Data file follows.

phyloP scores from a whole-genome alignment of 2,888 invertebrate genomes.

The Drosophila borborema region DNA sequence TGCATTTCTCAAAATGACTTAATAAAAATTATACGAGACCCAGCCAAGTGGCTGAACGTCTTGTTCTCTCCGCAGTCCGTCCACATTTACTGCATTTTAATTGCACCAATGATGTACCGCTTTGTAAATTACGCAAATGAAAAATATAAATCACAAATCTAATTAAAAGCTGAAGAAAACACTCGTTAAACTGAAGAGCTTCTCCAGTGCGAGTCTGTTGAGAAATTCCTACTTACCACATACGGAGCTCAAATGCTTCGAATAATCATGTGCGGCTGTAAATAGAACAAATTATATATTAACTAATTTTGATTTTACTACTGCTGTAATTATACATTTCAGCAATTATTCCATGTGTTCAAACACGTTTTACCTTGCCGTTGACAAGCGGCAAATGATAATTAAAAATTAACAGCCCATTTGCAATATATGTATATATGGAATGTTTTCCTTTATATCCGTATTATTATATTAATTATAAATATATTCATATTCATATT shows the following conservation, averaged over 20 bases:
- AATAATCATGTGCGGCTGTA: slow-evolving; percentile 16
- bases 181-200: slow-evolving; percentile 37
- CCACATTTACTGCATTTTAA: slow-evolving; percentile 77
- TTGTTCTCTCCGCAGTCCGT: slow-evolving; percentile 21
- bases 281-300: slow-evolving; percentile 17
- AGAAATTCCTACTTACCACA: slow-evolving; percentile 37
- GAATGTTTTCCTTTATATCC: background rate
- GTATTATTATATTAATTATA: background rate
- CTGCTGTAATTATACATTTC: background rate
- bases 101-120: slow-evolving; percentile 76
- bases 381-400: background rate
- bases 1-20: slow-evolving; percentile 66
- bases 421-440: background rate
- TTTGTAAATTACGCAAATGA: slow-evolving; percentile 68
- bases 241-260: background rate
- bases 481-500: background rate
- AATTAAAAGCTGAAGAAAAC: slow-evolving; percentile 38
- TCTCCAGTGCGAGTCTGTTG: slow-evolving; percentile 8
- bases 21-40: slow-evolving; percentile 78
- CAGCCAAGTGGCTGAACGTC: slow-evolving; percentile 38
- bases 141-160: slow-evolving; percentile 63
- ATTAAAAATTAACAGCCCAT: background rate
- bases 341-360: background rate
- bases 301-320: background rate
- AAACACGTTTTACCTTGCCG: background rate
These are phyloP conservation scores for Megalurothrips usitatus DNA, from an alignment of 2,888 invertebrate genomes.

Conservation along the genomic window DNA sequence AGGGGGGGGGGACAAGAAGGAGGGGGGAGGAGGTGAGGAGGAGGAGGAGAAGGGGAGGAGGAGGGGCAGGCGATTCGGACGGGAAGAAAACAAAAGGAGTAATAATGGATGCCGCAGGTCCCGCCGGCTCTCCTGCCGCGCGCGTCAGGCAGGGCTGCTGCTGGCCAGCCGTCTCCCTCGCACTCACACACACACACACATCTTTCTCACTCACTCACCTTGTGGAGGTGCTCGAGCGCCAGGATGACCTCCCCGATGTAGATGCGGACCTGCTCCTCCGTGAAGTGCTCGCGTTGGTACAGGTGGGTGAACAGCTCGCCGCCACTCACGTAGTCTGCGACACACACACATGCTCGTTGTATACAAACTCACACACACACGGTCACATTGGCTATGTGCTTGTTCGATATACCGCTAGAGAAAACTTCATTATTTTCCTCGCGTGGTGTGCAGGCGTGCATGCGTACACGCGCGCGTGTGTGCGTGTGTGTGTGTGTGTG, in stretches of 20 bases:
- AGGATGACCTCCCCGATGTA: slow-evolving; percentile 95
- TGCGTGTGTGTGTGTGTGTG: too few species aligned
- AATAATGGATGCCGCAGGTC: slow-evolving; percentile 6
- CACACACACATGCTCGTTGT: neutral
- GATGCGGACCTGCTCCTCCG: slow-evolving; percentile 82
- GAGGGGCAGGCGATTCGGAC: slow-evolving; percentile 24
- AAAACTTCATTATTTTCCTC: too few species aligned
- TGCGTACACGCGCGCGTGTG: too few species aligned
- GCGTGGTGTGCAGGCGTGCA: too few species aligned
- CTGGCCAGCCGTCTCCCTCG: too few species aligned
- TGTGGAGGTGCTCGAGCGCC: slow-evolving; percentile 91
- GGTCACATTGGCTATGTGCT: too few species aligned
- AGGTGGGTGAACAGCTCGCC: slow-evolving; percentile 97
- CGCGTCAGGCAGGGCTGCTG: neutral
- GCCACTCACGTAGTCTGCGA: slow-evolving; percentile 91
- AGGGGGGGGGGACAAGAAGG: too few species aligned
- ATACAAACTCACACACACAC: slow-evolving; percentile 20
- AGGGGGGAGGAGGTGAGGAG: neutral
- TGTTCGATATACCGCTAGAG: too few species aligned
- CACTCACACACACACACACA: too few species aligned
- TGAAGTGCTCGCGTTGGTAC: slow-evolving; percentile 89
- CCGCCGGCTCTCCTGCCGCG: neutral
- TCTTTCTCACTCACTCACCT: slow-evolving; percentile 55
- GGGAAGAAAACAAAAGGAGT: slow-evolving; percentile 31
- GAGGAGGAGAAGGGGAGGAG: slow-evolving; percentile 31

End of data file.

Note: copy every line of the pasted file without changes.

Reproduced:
phyloP scores from a whole-genome alignment of 2,888 invertebrate genomes.

The Drosophila borborema region DNA sequence TGCATTTCTCAAAATGACTTAATAAAAATTATACGAGACCCAGCCAAGTGGCTGAACGTCTTGTTCTCTCCGCAGTCCGTCCACATTTACTGCATTTTAATTGCACCAATGATGTACCGCTTTGTAAATTACGCAAATGAAAAATATAAATCACAAATCTAATTAAAAGCTGAAGAAAACACTCGTTAAACTGAAGAGCTTCTCCAGTGCGAGTCTGTTGAGAAATTCCTACTTACCACATACGGAGCTCAAATGCTTCGAATAATCATGTGCGGCTGTAAATAGAACAAATTATATATTAACTAATTTTGATTTTACTACTGCTGTAATTATACATTTCAGCAATTATTCCATGTGTTCAAACACGTTTTACCTTGCCGTTGACAAGCGGCAAATGATAATTAAAAATTAACAGCCCATTTGCAATATATGTATATATGGAATGTTTTCCTTTATATCCGTATTATTATATTAATTATAAATATATTCATATTCATATT shows the following conservation, averaged over 20 bases:
- AATAATCATGTGCGGCTGTA: slow-evolving; percentile 16
- bases 181-200: slow-evolving; percentile 37
- CCACATTTACTGCATTTTAA: slow-evolving; percentile 77
- TTGTTCTCTCCGCAGTCCGT: slow-evolving; percentile 21
- bases 281-300: slow-evolving; percentile 17
- AGAAATTCCTACTTACCACA: slow-evolving; percentile 37
- GAATGTTTTCCTTTATATCC: background rate
- GTATTATTATATTAATTATA: background rate
- CTGCTGTAATTATACATTTC: background rate
- bases 101-120: slow-evolving; percentile 76
- bases 381-400: background rate
- bases 1-20: slow-evolving; percentile 66
- bases 421-440: background rate
- TTTGTAAATTACGCAAATGA: slow-evolving; percentile 68
- bases 241-260: background rate
- bases 481-500: background rate
- AATTAAAAGCTGAAGAAAAC: slow-evolving; percentile 38
- TCTCCAGTGCGAGTCTGTTG: slow-evolving; percentile 8
- bases 21-40: slow-evolving; percentile 78
- CAGCCAAGTGGCTGAACGTC: slow-evolving; percentile 38
- bases 141-160: slow-evolving; percentile 63
- ATTAAAAATTAACAGCCCAT: background rate
- bases 341-360: background rate
- bases 301-320: background rate
- AAACACGTTTTACCTTGCCG: background rate
These are phyloP conservation scores for Megalurothrips usitatus DNA, from an alignment of 2,888 invertebrate genomes.

Conservation along the genomic window DNA sequence AGGGGGGGGGGACAAGAAGGAGGGGGGAGGAGGTGAGGAGGAGGAGGAGAAGGGGAGGAGGAGGGGCAGGCGATTCGGACGGGAAGAAAACAAAAGGAGTAATAATGGATGCCGCAGGTCCCGCCGGCTCTCCTGCCGCGCGCGTCAGGCAGGGCTGCTGCTGGCCAGCCGTCTCCCTCGCACTCACACACACACACACATCTTTCTCACTCACTCACCTTGTGGAGGTGCTCGAGCGCCAGGATGACCTCCCCGATGTAGATGCGGACCTGCTCCTCCGTGAAGTGCTCGCGTTGGTACAGGTGGGTGAACAGCTCGCCGCCACTCACGTAGTCTGCGACACACACACATGCTCGTTGTATACAAACTCACACACACACGGTCACATTGGCTATGTGCTTGTTCGATATACCGCTAGAGAAAACTTCATTATTTTCCTCGCGTGGTGTGCAGGCGTGCATGCGTACACGCGCGCGTGTGTGCGTGTGTGTGTGTGTGTG, in stretches of 20 bases:
- AGGATGACCTCCCCGATGTA: slow-evolving; percentile 95
- TGCGTGTGTGTGTGTGTGTG: too few species aligned
- AATAATGGATGCCGCAGGTC: slow-evolving; percentile 6
- CACACACACATGCTCGTTGT: neutral
- GATGCGGACCTGCTCCTCCG: slow-evolving; percentile 82
- GAGGGGCAGGCGATTCGGAC: slow-evolving; percentile 24
- AAAACTTCATTATTTTCCTC: too few species aligned
- TGCGTACACGCGCGCGTGTG: too few species aligned
- GCGTGGTGTGCAGGCGTGCA: too few species aligned
- CTGGCCAGCCGTCTCCCTCG: too few species aligned
- TGTGGAGGTGCTCGAGCGCC: slow-evolving; percentile 91
- GGTCACATTGGCTATGTGCT: too few species aligned
- AGGTGGGTGAACAGCTCGCC: slow-evolving; percentile 97
- CGCGTCAGGCAGGGCTGCTG: neutral
- GCCACTCACGTAGTCTGCGA: slow-evolving; percentile 91
- AGGGGGGGGGGACAAGAAGG: too few species aligned
- ATACAAACTCACACACACAC: slow-evolving; percentile 20
- AGGGGGGAGGAGGTGAGGAG: neutral
- TGTTCGATATACCGCTAGAG: too few species aligned
- CACTCACACACACACACACA: too few species aligned
- TGAAGTGCTCGCGTTGGTAC: slow-evolving; percentile 89
- CCGCCGGCTCTCCTGCCGCG: neutral
- TCTTTCTCACTCACTCACCT: slow-evolving; percentile 55
- GGGAAGAAAACAAAAGGAGT: slow-evolving; percentile 31
- GAGGAGGAGAAGGGGAGGAG: slow-evolving; percentile 31